The best new products and services fulfill an unmet need of a specific segment of customers, developed based on robust knowledge and understanding of their motivations, daily lives, and problems. But what is the best way to achieve it?
Market research, regular conversations, and listening to customers is pivotal, so that you know them as well as possible. However, many experts caution about asking customers what new products or services they would like you to develop. The problem with basing new product development on customer input is customers might not be able to envision the truly blue sky possibilities.
As Henry Ford said, “If I had asked my customers what they wanted they would have told me, ‘a faster horse.” It is doubtful that any customer would have thought in 1991 to ask for a product like the MP3 player to be developed.
That is why many successful organizations observe their customers in action. For example, an association taking field trips to shadow members in their professional day-to-day roles, or consumer products companies watching customers accomplishing a task like doing laundry to see the real problems they are coping with in action.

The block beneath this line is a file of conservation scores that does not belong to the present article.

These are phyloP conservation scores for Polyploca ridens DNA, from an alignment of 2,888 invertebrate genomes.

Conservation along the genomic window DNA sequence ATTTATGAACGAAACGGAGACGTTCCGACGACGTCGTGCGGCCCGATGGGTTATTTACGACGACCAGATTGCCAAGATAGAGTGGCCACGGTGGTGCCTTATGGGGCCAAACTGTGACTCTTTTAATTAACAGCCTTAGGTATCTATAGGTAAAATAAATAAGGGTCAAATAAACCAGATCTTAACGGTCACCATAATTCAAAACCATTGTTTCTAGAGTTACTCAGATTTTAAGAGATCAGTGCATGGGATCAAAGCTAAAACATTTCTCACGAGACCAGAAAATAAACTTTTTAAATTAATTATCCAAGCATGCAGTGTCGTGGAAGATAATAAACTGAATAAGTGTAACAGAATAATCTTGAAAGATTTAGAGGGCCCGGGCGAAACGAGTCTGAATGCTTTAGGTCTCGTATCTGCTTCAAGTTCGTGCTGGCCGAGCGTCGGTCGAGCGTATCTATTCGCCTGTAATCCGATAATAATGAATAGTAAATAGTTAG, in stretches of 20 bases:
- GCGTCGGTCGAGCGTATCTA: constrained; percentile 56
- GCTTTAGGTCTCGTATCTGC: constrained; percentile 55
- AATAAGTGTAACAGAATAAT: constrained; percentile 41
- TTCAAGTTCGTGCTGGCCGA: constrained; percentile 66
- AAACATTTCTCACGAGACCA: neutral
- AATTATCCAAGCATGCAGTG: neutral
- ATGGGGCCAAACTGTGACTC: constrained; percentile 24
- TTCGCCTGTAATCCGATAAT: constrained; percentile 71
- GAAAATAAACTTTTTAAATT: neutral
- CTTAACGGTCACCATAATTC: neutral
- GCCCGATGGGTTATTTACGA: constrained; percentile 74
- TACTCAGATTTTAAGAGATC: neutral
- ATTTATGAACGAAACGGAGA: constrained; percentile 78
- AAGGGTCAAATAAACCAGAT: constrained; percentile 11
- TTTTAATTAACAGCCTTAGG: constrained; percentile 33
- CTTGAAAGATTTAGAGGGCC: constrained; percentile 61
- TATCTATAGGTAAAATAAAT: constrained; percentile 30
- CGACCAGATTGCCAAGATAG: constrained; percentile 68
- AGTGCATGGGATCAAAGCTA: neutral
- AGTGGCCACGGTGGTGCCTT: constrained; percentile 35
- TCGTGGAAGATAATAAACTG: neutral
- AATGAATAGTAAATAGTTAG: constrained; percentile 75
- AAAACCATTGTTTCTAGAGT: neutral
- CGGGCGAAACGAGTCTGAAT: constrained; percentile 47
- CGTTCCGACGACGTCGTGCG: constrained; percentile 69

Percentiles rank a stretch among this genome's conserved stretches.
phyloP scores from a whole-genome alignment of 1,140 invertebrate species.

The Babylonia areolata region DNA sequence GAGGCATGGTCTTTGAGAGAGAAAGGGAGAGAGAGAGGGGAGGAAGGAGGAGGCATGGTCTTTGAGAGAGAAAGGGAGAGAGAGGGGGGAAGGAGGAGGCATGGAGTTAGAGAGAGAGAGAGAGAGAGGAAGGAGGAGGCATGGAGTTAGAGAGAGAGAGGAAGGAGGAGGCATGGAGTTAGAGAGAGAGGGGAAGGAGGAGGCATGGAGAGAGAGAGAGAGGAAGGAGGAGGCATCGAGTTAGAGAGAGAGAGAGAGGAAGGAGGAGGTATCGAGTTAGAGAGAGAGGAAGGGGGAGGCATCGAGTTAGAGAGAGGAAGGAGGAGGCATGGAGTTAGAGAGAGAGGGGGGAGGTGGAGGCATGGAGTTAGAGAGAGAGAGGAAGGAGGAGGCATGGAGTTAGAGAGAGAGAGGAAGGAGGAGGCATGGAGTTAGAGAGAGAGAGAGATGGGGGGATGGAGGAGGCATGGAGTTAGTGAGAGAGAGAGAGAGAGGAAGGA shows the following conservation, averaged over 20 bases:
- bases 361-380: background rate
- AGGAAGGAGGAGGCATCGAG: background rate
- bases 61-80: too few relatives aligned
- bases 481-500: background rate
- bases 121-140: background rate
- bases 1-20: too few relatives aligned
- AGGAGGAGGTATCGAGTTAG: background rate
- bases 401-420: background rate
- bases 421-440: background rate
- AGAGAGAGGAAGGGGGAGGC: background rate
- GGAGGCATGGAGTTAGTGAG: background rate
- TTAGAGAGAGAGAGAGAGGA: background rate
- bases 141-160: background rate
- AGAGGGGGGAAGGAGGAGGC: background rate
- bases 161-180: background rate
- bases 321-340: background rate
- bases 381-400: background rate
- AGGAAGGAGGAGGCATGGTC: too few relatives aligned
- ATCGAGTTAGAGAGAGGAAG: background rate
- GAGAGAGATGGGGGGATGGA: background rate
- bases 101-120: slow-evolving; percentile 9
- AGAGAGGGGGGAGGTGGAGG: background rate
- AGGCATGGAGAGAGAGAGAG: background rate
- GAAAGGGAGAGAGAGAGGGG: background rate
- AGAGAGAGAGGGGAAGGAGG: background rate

Use observation to truly understand your customers’ daily lives and problems rather than relying on asking them survey questions like which of the following products would you be interested in. Many popular next generation new products like the Swiffer were developed with this principle and by carefully studying and replicating the problem the customer was coping with (in this case how to make mopping dirt and messes easy).
Testing and focus groups are commonly used to refine ideas and products. “A lot of times, people don’t know what they want until you show it to them” as Steve Jobs is credited with saying.